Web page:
Conley Cushing’s Disease Fund

Understanding Cushing’s Part Three: Diagnosis and Treatment

Diagnosis

There are quite a few methods used to diagnose Cushing’s, split into two major tiers.

Tier 1: For measuring cortisol levels

  • Blood Tests
  • 24 Hour Urine Tests
  • Salivary Cortisol Tests
  • Low-Dose Dexamethasone Suppression Testing

Tier 2: For differentiating between Cushing’s Disease and Cushing’s Syndrome

  • MRI Scans of the Pituitary Region
  • CT Scans of the Adrenals
  • Corticotropin-Releasing Hormone Stimulation Test
  • IPSS

Treatment For Cushing’s Disease:

  • Minimally invasive surgical removal of the pituitary adenomas (transsphenoidal surgery) is the most widely used therapeutic approach.
  • In the event that the tumor cannot be removed, radiation therapy is another option. However, treatment can take up to several weeks and is more effective in children than in adults
  • Stereotactic radiosurgery is another viable option, delivering a precise high-dose burst of radiation to the tumor. However, the effects can be delayed for months or years.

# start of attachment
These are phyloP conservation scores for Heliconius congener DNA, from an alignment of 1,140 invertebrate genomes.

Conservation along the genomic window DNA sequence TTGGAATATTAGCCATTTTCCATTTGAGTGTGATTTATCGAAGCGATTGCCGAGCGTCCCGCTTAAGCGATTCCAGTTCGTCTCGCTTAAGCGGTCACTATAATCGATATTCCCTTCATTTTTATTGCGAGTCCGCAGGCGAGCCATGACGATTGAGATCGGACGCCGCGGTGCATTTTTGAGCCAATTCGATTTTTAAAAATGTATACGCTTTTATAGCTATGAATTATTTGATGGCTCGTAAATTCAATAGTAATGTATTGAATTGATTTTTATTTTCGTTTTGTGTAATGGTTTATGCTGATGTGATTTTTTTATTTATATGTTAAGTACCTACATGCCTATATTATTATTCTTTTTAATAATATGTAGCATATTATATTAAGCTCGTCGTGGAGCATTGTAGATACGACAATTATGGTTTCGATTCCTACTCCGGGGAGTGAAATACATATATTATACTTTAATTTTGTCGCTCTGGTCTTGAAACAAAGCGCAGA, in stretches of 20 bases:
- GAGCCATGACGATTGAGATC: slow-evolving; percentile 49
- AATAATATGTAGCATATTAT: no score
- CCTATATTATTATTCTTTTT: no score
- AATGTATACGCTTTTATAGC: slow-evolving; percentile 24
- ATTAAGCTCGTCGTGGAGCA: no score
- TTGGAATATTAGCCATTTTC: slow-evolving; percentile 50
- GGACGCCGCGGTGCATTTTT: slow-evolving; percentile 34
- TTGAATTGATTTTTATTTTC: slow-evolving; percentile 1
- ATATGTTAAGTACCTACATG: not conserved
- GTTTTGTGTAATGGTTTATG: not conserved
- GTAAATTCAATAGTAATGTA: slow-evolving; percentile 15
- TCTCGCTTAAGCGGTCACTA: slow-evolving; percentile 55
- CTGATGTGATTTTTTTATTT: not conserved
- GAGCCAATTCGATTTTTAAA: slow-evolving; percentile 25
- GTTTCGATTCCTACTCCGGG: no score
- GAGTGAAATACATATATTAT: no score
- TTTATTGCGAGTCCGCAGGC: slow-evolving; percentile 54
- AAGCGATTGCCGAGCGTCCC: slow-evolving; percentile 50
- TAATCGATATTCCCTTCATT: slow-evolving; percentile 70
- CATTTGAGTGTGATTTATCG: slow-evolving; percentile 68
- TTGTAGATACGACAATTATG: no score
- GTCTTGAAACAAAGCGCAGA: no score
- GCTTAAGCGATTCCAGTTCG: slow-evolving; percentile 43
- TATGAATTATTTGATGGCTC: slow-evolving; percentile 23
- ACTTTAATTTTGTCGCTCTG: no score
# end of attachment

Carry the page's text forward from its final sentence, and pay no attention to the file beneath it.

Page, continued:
For Cushing’s Syndrome:

  • Minimally invasive surgery to remove an offending adrenal tumor.
  • In the event of medication-caused Cushing’s Syndrome, lowering dosages of external glucocorticoids can stop Cushing’s.

For Both (these are usually done if all other options above are exhausted):

  • Bilateral Appendectomy to remove both adrenal glands, thus stopping production of Cortisol.
  • Medication, such as ketoconazole and pasireotide can be used to lower cortisol levels. However, they frequently can cause unwanted side-effects, such as increasing blood sugar.

Sources:

https://www.niddk.nih.gov/health-information/health-topics/endocrine/cushings-syndrome/Pages/fact-sheet.aspx
https://csrf.net/understanding-cushings/diagnostic-testing/
http://www.mayoclinic.org/diseases-conditions/cushing-syndrome/diagnosis-treatment/diagnosis/dxc-20197891